After World War II, most industrialising nations adopted some form of welfare-state approach to balance the economic activities of self-interested agents and social welfare. In the realm of scientific research and innovation, this often meant that governments took primary responsibility for funding public research organisations, including research universities and government laboratories. Over the past four decades, however, the significance of private funding for agricultural research has increased, and academic scientists now often work in public-private partnerships. We argue that this trend needs to be carefully monitored because public goods are likely to be overlooked and undervalued in such arrangements. In the interest of developing indicators to monitor the trend, we document public and private funding for agricultural research and agricultural innovation in four countries: the USA, the UK, Ireland and Germany. Our results show that although neoliberalism is evident in each country, it is not homogeneous in its application and impacts, suggesting that national and institutional contexts matter. This article is directed at stimulating debates on the relationships between university research, agricultural innovation and public goods.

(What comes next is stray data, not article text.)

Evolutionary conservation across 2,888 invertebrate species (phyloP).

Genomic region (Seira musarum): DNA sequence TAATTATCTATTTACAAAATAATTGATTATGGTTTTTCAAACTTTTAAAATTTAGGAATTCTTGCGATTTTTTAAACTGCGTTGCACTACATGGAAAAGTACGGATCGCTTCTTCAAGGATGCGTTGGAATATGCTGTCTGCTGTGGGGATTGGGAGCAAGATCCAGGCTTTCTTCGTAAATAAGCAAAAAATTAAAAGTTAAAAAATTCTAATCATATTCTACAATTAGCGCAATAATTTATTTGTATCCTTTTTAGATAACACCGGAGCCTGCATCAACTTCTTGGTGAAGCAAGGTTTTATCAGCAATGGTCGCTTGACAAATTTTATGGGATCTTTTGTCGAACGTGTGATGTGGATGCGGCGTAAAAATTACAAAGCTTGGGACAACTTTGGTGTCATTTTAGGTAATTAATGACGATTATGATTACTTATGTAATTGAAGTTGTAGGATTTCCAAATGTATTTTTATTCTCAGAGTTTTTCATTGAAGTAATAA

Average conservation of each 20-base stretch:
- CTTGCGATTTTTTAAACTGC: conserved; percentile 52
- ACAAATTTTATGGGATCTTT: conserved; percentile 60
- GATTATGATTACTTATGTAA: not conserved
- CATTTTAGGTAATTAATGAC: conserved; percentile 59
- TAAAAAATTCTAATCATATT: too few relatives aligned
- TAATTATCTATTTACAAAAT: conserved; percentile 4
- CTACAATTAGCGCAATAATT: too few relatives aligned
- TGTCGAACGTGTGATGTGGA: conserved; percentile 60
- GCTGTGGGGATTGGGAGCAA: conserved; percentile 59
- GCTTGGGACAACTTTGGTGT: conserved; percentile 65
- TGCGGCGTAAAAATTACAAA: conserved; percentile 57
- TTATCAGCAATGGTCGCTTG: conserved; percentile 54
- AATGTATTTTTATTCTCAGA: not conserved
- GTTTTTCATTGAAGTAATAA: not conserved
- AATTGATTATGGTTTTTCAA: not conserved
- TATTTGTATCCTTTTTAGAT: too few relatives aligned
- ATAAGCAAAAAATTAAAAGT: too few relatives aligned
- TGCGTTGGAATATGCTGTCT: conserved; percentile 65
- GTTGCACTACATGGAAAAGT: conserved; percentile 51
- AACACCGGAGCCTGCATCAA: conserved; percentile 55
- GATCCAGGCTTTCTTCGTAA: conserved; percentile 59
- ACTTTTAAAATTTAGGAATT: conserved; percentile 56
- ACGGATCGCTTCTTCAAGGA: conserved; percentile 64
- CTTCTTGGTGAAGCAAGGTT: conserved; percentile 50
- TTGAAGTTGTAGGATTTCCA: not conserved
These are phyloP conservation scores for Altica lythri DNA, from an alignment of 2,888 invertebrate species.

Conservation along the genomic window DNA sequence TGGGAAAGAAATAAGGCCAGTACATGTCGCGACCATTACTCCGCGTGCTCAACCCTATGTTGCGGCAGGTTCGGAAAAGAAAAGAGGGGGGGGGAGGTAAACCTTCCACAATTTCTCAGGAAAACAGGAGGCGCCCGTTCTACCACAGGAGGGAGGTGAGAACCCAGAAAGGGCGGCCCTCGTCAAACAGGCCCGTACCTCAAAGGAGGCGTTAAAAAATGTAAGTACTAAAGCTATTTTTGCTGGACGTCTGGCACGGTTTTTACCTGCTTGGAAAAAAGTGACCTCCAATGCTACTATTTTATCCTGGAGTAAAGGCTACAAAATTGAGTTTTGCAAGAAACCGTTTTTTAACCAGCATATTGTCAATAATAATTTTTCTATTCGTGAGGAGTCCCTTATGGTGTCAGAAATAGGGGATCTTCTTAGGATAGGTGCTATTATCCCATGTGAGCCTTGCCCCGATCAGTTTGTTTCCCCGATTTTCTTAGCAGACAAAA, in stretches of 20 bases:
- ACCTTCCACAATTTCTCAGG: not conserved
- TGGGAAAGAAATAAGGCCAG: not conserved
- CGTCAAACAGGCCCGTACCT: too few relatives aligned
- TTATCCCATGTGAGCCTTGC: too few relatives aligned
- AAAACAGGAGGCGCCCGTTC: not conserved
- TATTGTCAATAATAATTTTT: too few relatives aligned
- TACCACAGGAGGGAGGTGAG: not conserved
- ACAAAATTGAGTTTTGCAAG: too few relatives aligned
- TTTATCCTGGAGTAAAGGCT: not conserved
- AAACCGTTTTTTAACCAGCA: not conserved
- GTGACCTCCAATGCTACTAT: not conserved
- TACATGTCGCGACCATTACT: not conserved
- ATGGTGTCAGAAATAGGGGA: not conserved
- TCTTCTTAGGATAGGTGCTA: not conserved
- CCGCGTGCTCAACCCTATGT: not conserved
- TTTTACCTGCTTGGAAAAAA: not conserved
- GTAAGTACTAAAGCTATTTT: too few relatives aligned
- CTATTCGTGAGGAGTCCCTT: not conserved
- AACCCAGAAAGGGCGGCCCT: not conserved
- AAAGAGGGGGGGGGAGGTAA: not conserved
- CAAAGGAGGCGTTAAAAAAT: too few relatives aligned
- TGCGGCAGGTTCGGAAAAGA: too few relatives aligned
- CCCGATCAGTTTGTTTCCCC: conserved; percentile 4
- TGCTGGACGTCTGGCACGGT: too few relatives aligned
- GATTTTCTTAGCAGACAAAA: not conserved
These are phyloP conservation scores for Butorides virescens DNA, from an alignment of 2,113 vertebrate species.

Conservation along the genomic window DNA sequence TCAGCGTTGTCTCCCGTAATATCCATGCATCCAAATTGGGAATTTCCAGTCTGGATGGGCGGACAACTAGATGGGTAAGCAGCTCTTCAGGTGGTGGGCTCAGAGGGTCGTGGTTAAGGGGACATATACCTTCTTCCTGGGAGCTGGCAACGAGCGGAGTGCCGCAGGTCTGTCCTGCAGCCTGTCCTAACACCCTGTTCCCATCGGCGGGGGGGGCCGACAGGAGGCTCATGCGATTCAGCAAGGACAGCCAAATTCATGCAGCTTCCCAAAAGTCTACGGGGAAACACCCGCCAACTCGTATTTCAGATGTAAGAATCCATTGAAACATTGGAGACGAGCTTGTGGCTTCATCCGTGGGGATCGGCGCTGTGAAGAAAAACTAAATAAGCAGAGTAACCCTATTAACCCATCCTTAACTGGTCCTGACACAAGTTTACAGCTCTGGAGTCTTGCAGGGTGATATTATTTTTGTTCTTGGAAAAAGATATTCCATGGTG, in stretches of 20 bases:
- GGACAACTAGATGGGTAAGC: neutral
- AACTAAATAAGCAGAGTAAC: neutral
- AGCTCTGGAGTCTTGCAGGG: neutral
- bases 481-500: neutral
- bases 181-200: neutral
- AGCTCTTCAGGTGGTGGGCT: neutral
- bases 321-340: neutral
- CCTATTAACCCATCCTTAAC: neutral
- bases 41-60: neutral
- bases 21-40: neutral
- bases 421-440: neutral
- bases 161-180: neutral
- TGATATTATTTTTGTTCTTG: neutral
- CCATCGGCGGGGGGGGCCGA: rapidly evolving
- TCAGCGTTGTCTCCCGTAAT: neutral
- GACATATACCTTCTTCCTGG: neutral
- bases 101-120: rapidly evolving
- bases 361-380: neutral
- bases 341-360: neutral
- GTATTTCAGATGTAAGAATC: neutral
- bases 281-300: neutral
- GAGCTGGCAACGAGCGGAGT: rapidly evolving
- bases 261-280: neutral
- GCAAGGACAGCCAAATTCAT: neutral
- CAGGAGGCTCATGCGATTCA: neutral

- the university, public goods, agricultural innovation